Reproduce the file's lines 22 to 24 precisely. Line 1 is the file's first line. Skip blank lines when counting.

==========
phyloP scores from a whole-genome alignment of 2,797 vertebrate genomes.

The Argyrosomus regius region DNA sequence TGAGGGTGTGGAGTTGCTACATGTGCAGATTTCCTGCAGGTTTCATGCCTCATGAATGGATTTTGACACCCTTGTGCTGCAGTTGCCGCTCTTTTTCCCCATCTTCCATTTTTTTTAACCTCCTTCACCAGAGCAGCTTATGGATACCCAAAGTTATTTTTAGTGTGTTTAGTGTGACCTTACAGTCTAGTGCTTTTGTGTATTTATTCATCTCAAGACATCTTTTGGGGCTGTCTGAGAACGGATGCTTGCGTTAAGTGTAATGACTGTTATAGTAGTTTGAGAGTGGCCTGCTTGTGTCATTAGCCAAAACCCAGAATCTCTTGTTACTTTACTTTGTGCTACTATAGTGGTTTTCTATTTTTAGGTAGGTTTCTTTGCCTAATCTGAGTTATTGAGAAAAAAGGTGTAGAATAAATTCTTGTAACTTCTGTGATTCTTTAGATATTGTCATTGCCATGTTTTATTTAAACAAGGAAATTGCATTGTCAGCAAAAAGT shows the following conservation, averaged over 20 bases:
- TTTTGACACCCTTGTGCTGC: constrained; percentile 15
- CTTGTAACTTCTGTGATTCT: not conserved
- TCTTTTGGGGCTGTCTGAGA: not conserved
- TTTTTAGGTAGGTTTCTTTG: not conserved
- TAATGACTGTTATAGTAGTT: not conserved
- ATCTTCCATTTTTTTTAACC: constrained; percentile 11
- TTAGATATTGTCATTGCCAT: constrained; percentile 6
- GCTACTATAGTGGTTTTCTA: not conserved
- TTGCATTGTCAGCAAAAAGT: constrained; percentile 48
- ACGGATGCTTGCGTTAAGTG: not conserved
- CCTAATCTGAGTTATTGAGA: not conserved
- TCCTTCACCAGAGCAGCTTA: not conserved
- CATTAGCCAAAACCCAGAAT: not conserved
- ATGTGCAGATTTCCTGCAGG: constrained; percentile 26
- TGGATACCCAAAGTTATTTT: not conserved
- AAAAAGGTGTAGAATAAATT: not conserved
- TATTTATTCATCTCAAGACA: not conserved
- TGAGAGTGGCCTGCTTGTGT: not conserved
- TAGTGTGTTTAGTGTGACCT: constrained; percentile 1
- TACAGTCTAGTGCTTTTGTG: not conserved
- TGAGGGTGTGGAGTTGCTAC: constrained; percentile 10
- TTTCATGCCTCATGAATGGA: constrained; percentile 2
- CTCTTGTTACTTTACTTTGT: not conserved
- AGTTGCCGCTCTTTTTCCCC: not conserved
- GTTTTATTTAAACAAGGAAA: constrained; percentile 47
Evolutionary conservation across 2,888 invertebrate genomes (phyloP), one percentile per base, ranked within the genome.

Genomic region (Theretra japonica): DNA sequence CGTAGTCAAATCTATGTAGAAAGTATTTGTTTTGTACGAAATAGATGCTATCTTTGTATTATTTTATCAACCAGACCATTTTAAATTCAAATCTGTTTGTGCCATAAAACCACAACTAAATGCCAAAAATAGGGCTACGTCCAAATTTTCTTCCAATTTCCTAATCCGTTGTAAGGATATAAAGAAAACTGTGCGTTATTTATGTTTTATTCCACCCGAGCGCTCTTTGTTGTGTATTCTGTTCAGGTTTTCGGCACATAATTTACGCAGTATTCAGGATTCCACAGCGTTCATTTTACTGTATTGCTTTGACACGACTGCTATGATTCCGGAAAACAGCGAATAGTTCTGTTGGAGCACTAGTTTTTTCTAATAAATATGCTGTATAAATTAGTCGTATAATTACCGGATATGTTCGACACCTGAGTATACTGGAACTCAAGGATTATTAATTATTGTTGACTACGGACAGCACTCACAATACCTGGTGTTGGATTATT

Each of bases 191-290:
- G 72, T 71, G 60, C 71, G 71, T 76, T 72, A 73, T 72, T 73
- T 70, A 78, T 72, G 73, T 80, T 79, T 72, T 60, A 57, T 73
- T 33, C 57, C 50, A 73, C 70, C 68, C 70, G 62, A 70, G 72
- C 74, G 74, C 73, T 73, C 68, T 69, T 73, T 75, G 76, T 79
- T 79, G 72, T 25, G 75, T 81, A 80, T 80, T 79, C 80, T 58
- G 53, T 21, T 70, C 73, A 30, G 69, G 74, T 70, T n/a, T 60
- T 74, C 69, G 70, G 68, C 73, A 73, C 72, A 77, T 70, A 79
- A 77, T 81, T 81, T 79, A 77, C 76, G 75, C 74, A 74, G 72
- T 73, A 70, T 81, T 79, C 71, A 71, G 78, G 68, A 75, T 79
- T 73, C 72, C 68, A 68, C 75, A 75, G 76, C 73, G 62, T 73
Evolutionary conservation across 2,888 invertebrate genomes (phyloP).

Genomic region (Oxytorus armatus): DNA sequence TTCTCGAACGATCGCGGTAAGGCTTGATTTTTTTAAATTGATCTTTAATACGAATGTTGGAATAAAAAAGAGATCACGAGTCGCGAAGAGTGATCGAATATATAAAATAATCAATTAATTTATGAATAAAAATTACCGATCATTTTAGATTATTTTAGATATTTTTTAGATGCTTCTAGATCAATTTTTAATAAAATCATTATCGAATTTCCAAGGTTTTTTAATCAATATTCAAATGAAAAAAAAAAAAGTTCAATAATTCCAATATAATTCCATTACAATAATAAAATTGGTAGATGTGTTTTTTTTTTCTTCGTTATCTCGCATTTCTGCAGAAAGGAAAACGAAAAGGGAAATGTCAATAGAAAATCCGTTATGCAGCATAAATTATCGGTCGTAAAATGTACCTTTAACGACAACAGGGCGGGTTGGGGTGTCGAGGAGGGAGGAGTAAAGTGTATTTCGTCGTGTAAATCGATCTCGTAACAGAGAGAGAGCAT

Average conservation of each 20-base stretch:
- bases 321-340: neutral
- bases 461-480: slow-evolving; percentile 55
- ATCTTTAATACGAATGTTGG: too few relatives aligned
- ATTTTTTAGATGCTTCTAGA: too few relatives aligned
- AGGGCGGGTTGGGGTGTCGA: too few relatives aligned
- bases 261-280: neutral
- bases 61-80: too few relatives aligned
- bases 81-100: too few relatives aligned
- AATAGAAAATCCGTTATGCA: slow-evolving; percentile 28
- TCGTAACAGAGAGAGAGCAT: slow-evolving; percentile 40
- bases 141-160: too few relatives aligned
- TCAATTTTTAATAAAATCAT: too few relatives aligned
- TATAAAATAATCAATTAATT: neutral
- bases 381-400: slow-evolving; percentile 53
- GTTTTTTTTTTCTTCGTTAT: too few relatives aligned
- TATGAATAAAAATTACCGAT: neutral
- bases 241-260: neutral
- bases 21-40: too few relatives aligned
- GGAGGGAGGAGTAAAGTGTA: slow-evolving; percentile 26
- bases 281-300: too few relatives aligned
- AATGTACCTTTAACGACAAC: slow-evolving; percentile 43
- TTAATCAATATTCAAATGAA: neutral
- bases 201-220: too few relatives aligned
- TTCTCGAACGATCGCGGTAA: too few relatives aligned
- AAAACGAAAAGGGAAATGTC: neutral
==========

- TACAGTCTAGTGCTTTTGTG: not conserved
- TGAGGGTGTGGAGTTGCTAC: constrained; percentile 10
- TTTCATGCCTCATGAATGGA: constrained; percentile 2